Upcoming Exhibitions

From Minnesota Artists Exhibition Program

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-==Michael Kareken and Tetsuya Yamada==+==Mayumi Amada and Eun-Kyung Suh==
-<!--[[image:2009_Jackson_01.jpg|left|thumb|250 px|Roxanne Jackson<br>''White Diamond'', 2009]]-->+Friday, July 16, 2010—Sunday, September 26, 2010
-Friday, November 20, 2009 - Sunday, January 24, 2010<br>+Minnesota Artists Exhibition Gallery
-Michael Kareken and Tetsuya Yamada+
-Michael Kareken's latest body of work tackles the urban landscape, specifically the industrial recycling plants outside his studio window. The Rock-Tenn paper recycling plant and the American Iron metal scrap yard inspire metaphoric associations with life and death, growth and decay, order and entropy, structure and chaos. For the MAEP show, Kareken is creating these paintings on a grand scale, as wall-size vistas.+The fine and tenacious threads that represent generational and societal memory are the foundation for the work of these two Minnesota artists.
-Tetsuya Yamada works with the industrial landscape of production. His work explores the intersection of art, craft, machine, and industry. He delves into the repetitious and mundane activities of city life, specifically commuting by train in his native Tokyo. His installation will explore the way the human mind reacts to passive and repetitive acts, with their continuous rhythms of sights and sounds.+Mayumi Amada's exhibition "Kuon: Eternal Flow of Time" focuses on domestic female roles. Using lacework as a basis for an exploration of Kuon (the Japanese word for the Buddhist concept of time), she creates elaborate patterns out of single strands representing the patterns of life. Amada's delicate forms emerge from garbage bags and water bottles often inscribed with messages such as "Everybody Dies" in crisp sampler-style lettering. Her meditations on mortality, ancestry and craft ponder, often humorously, the mundane in life's daily chores and materials.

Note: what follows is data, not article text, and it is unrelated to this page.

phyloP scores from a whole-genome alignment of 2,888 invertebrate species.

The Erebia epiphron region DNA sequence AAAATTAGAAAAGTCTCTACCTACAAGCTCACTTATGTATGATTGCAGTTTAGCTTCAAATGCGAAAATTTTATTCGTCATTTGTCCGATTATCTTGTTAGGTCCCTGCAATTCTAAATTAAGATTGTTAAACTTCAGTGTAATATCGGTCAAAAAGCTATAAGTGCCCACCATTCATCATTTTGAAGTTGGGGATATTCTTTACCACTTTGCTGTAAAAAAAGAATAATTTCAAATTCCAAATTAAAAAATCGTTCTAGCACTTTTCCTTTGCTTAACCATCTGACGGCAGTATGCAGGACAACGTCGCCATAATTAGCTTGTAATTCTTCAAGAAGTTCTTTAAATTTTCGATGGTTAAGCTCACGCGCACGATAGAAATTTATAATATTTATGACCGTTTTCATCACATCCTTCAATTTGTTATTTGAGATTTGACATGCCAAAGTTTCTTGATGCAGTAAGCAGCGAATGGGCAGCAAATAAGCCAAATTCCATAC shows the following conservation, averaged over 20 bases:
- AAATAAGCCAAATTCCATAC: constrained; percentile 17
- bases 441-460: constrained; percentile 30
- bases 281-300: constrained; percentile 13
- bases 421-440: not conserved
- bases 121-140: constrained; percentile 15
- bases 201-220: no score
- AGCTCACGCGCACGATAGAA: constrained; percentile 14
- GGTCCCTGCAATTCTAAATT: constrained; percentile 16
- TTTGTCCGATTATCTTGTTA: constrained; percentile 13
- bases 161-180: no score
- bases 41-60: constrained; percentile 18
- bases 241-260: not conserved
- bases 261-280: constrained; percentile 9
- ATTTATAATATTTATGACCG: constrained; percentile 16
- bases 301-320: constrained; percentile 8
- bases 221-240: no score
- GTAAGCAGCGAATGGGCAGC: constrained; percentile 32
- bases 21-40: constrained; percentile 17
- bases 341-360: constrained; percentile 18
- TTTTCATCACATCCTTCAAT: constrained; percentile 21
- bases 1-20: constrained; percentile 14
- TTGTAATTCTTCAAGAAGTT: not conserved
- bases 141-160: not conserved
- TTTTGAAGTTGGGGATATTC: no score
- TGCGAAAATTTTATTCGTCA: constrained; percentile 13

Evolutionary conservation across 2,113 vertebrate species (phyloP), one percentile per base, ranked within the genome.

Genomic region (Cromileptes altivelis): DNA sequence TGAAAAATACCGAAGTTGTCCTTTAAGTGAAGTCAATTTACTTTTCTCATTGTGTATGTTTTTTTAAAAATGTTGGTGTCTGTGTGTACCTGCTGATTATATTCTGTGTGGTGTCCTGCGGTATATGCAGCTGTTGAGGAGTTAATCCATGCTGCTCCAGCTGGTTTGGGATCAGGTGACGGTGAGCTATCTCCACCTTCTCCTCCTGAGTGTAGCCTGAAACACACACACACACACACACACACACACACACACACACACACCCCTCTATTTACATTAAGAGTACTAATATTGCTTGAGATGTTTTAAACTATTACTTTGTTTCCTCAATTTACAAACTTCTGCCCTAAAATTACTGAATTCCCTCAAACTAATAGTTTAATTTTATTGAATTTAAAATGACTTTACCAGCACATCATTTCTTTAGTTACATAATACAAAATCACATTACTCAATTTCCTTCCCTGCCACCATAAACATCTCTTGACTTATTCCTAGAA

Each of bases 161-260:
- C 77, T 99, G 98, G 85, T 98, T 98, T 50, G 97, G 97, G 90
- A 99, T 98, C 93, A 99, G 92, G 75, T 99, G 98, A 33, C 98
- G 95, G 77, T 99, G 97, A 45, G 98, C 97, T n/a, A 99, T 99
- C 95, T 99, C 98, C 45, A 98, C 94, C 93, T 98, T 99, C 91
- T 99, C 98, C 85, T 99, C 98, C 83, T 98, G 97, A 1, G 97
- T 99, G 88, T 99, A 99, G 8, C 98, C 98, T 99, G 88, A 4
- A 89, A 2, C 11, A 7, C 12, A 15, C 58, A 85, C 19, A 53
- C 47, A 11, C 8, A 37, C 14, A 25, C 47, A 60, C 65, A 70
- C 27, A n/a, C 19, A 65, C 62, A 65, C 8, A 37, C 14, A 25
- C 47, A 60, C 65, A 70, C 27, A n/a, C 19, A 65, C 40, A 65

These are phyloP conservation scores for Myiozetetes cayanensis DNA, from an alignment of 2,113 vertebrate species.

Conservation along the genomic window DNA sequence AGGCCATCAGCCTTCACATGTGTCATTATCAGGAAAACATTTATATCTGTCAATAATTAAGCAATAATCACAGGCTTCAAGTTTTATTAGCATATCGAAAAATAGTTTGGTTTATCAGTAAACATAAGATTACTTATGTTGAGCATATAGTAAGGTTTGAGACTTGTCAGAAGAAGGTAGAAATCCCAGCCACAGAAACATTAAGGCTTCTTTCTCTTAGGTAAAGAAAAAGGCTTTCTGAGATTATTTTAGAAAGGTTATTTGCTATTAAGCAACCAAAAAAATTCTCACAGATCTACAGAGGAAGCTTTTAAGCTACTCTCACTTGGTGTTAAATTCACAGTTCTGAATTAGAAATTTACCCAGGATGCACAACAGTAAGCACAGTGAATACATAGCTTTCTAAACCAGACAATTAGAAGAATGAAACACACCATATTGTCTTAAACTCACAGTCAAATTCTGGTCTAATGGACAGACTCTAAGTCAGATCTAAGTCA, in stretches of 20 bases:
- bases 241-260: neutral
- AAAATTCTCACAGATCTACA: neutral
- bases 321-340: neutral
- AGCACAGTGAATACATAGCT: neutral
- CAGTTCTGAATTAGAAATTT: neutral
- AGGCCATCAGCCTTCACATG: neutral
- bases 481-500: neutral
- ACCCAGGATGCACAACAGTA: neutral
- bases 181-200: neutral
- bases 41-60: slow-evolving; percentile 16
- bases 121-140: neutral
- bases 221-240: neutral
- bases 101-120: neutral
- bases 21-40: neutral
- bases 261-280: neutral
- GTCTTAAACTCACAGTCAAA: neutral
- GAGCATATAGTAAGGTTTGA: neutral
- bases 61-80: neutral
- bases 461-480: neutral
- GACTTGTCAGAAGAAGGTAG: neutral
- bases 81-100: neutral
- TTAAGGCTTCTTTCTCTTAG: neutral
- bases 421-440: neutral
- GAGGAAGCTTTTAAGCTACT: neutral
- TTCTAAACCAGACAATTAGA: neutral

+Bojagi, a traditional Korean art form, inspires Eun-Kyung Suh's work. Bojagi are cloths wrapped around objects for protection and transport. Made from small scraps of material, Bojagi are often decorated to form beautiful patch-worked wrappers. Suh uses this technique to protect memories and experiences. Her installations comprise many pieces containing small bits of information in sheer cloth. Often the packages are silk-screened with images and text, offering clues to their contents. Others, such as "Purple on Thursday," hold wishes in gauzy chiffon fortune cookies.
-==''Foot in the Door IV''==+==Jennifer Davis, Erika Olson, Terrance Payne, and Joe Sinness==
 +Friday, October 22, 2010—Sunday, January 2, 2011
 +Minnesota Artists Exhibition Gallery
-Friday, February 19, 2010 Sunday, June 13, 2010<br>+Each individual has a particular story, made unique by both natural and man-made surroundings. Jennifer Davis, Erika Olson, Terrance Payne, and Joe Sinness create work that focuses on self-images and the impulse to create order where nature would have it otherwise.
-All Minnesota Artists+